Fasting 'feel-good' factor impacts stock markets

August 10, 2010

A new international study investigating the correlation between the Islamic holy month of Ramadan - which begins next week (August 11/12) - and stock markets has discovered that the average stock market returns in predominantly Muslim countries were historically almost nine times higher during Ramadan compared to other months of the lunar calendar.

Jedrzej Bialkowski (University of Christchurch, New Zealand), Ahmad Etebari (University of New Hampshire, United States) and Tomasz Piotr Wisniewski (University of Leicester, UK) also discovered that, at the same time, the volatility of these markets declined. These conclusions are based on a sample of 14 stock markets located in countries where Muslims constitute at least 50% of the population.

Dr Wisniewski, of the School of Management at the University of Leicester, said: "For many Muslims around the world, Ramadan represents a very important period of self-improvement - it represents a spiritual and moral training that shapes their lives for the months ahead, from one Ramadan to the next. Followers of Islam are expected to help the underprivileged members of society, work towards improving their interactions with others, show forgiveness and compassion."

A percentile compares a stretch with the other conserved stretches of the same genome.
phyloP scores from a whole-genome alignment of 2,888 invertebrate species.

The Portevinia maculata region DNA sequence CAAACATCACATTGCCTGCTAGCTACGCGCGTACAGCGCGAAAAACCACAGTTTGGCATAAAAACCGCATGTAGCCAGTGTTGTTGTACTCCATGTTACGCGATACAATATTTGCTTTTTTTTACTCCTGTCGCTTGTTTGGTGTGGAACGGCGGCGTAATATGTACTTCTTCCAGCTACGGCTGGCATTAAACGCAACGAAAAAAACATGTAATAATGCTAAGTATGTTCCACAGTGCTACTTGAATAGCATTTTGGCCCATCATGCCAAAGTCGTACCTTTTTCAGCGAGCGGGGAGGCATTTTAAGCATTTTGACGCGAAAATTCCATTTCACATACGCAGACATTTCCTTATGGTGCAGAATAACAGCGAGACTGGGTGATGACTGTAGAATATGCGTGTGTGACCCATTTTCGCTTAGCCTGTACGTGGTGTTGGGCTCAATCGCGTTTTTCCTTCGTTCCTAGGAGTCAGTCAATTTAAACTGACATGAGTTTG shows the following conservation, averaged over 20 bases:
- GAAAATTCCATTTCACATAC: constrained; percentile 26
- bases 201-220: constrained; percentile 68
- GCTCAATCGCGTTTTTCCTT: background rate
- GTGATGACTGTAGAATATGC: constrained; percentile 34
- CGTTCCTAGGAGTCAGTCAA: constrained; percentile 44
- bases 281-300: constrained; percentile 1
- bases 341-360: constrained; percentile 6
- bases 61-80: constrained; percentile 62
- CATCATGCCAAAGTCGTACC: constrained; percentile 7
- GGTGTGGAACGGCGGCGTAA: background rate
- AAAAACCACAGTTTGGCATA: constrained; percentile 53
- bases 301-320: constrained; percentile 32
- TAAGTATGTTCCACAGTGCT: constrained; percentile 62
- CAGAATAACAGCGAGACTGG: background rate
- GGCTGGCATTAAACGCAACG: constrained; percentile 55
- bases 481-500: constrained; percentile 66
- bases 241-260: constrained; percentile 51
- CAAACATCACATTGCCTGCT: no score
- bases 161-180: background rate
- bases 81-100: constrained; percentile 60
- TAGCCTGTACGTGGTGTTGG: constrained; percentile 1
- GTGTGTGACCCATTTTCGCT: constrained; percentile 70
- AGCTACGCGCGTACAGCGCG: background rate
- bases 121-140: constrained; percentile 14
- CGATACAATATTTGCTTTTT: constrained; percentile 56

"It is also a time in which the social and family ties are strengthened. Fasting from dawn to dusk is an integral part of the holy month. Several academic studies confirmed health benefits arising from Ramadan-type fasting, such as lower LDL cholesterol, loss of excessive fatty tissue or reduced anxiety in the fasting subjects."

"According to the new research findings, the heightened sense of social integration and possible salubrious effects of the changed dietary regimen may influence the sentiment of the investing public."

"Our research reveals that that it is not only the fundamentals, but also psychology of investors that drives the valuations in stock markets. "

Although the trading implications for market participants are clear enough, researchers advise caution. Typically, when an anomaly is discovered, smart money will try to arbitrage it out.
-end-
The full version of the paper can be downloaded free of charge at http://ssrn.com/abstract=1470048

NOTE TO NEWSDESK:

For more information contact:

Ahmad Etebari, Department of Accounting and Finance, Whittemore School of Business and Economics, University of New Hampshire, Durham, NH, USA; email: ahmad.etebari@unh.edu; tel: ++1 603 862 3359.

Tomasz Piotr Wisniewski, School of Management, University of Leicester, Leicester, England; email: tpw5@leicester.ac.uk; tel: ++44 (0) 116 252 5515.

University of Leicester

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